She was born in 1914 to two artists from the Swedish-speaking minority in Finland. Her mother, Signe Hammarsten, known as ‘Ham’, was an illustrator; her father, Viktor Jansson (‘Faffan’), was a sculptor. Her parents had lived and studied in Paris, but brought up their three children – Tove, Per Olov and Lars – in Helsinki, in a house dominated by Faffan’s work (Ham had a small desk in the corner of a room). They spent the summer on various islands in Pellinge, an archipelago in south-eastern Finland. Ham had been one of the first Swedish Girl Guides and taught her children to look at the world around them, to read the direction of the wind, the age of tree trunks, the forms of mosses, clouds, ant-hills. But although it appeared idyllic, family life was fractious. Jansson’s father was more interested in animals, including his pet monkey, than his children (one of Jansson’s brothers hid a photograph of Faffan playing with the monkey so she wouldn’t get jealous). He didn’t seem to think much of women, either. He hosted raucous, drunken, all-male gatherings, which Jansson would observe from a distance, later writing – in the childlike voice she sometimes used – that ‘all men have parties and are pals who never let each other down ... A pal never forgives, he just forgets and a woman forgives but never forgets. That’s how it is. That’s why women aren’t allowed to have parties. Being forgiven is very unpleasant.’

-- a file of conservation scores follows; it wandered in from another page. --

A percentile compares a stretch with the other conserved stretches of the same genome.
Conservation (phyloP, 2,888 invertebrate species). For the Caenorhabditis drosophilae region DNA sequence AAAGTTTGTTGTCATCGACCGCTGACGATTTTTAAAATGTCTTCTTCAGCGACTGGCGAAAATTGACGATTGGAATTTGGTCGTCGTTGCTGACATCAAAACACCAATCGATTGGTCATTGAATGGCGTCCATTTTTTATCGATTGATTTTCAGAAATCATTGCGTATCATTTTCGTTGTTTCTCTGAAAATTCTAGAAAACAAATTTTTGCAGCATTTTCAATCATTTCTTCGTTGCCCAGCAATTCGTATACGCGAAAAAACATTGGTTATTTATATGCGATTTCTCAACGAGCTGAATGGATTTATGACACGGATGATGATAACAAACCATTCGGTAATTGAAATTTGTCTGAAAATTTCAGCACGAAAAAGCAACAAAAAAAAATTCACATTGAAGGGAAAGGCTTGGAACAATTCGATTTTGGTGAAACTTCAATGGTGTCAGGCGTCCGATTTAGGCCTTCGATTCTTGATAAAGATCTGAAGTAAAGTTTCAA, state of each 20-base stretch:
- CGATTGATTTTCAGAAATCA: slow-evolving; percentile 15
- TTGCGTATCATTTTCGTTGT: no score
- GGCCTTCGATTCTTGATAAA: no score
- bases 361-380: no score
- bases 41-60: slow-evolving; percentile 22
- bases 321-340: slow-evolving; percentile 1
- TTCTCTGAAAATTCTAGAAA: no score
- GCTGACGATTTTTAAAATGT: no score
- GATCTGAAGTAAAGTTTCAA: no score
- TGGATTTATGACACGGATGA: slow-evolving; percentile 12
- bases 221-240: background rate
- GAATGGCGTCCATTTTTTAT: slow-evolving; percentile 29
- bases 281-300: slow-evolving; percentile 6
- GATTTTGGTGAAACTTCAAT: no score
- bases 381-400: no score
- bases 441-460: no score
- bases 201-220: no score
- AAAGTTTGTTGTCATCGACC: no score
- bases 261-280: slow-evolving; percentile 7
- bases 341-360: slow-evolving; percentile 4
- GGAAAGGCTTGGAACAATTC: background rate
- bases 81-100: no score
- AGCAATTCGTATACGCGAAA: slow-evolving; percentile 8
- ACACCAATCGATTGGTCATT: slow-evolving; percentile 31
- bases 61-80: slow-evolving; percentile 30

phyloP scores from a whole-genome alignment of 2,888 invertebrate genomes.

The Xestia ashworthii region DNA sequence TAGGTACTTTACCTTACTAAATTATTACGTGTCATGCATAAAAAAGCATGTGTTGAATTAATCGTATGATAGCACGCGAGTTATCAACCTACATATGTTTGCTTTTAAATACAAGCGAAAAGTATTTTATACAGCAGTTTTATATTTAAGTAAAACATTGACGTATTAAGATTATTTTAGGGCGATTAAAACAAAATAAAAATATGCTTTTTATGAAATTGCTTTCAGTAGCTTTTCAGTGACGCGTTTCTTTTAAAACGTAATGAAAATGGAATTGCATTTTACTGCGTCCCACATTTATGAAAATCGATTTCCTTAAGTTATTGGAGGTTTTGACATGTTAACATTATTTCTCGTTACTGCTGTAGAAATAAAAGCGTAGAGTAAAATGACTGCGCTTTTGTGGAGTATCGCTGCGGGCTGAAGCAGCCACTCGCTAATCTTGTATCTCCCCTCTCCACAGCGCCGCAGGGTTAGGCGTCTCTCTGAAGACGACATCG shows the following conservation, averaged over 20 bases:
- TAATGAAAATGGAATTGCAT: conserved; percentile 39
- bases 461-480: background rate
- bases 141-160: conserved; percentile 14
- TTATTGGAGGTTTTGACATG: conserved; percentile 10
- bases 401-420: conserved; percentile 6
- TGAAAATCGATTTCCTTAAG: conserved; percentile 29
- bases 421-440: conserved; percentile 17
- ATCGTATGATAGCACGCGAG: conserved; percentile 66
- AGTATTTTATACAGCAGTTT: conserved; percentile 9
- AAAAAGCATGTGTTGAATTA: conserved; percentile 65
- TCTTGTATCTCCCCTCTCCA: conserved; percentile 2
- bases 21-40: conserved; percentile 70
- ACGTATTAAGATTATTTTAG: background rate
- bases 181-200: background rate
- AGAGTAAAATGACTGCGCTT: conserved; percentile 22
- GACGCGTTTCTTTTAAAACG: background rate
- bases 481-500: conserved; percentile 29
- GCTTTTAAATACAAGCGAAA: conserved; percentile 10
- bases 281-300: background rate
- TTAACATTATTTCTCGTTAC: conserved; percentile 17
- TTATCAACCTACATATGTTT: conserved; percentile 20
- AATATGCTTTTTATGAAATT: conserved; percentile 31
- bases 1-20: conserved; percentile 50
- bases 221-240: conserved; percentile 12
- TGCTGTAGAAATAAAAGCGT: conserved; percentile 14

Translated from the Swedish by Sarah Death with all the fun, dash and grace they need, these letters bear witness to a busily fulfilled — but never unexamined — life. Mostly, we hear only from Tove, although this volume’s conscientious commentaries quote a later letter from Atos Wirtanen (the two stayed close): ‘You yourself are all ages, from youngest to eldest, and perpetually at the start of your life.’ That nicely captures the wonderstruck buoyancy of the voice that speaks here. Atos adds that ‘there is a short and precise word for that: genius’.